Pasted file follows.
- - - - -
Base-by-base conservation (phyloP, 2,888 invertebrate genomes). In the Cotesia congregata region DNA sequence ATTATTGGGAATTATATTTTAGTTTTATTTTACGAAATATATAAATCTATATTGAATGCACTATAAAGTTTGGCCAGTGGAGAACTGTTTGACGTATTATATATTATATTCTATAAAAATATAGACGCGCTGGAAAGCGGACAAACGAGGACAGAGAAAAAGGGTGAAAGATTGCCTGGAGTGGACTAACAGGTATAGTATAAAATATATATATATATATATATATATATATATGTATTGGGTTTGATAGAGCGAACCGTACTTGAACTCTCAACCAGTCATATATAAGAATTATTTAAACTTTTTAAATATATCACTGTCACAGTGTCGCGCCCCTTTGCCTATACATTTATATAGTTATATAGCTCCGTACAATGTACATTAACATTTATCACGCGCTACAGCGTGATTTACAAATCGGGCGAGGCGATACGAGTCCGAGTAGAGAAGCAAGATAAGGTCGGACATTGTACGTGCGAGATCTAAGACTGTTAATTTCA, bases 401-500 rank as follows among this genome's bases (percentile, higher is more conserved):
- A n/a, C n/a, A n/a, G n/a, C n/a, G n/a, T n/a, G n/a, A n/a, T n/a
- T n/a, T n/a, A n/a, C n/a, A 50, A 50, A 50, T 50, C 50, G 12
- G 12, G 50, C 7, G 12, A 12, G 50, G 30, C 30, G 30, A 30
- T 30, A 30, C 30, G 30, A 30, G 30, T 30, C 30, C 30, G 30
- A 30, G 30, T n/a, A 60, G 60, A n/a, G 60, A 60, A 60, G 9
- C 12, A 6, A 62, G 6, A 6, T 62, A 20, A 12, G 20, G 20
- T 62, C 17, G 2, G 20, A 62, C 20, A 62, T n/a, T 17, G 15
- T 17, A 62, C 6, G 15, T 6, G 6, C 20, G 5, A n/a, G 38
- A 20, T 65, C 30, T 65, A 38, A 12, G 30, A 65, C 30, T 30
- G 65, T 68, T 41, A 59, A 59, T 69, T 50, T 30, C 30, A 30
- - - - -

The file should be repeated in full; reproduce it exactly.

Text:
Base-by-base conservation (phyloP, 2,888 invertebrate genomes). In the Cotesia congregata region DNA sequence ATTATTGGGAATTATATTTTAGTTTTATTTTACGAAATATATAAATCTATATTGAATGCACTATAAAGTTTGGCCAGTGGAGAACTGTTTGACGTATTATATATTATATTCTATAAAAATATAGACGCGCTGGAAAGCGGACAAACGAGGACAGAGAAAAAGGGTGAAAGATTGCCTGGAGTGGACTAACAGGTATAGTATAAAATATATATATATATATATATATATATATATGTATTGGGTTTGATAGAGCGAACCGTACTTGAACTCTCAACCAGTCATATATAAGAATTATTTAAACTTTTTAAATATATCACTGTCACAGTGTCGCGCCCCTTTGCCTATACATTTATATAGTTATATAGCTCCGTACAATGTACATTAACATTTATCACGCGCTACAGCGTGATTTACAAATCGGGCGAGGCGATACGAGTCCGAGTAGAGAAGCAAGATAAGGTCGGACATTGTACGTGCGAGATCTAAGACTGTTAATTTCA, bases 401-500 rank as follows among this genome's bases (percentile, higher is more conserved):
- A n/a, C n/a, A n/a, G n/a, C n/a, G n/a, T n/a, G n/a, A n/a, T n/a
- T n/a, T n/a, A n/a, C n/a, A 50, A 50, A 50, T 50, C 50, G 12
- G 12, G 50, C 7, G 12, A 12, G 50, G 30, C 30, G 30, A 30
- T 30, A 30, C 30, G 30, A 30, G 30, T 30, C 30, C 30, G 30
- A 30, G 30, T n/a, A 60, G 60, A n/a, G 60, A 60, A 60, G 9
- C 12, A 6, A 62, G 6, A 6, T 62, A 20, A 12, G 20, G 20
- T 62, C 17, G 2, G 20, A 62, C 20, A 62, T n/a, T 17, G 15
- T 17, A 62, C 6, G 15, T 6, G 6, C 20, G 5, A n/a, G 38
- A 20, T 65, C 30, T 65, A 38, A 12, G 30, A 65, C 30, T 30
- G 65, T 68, T 41, A 59, A 59, T 69, T 50, T 30, C 30, A 30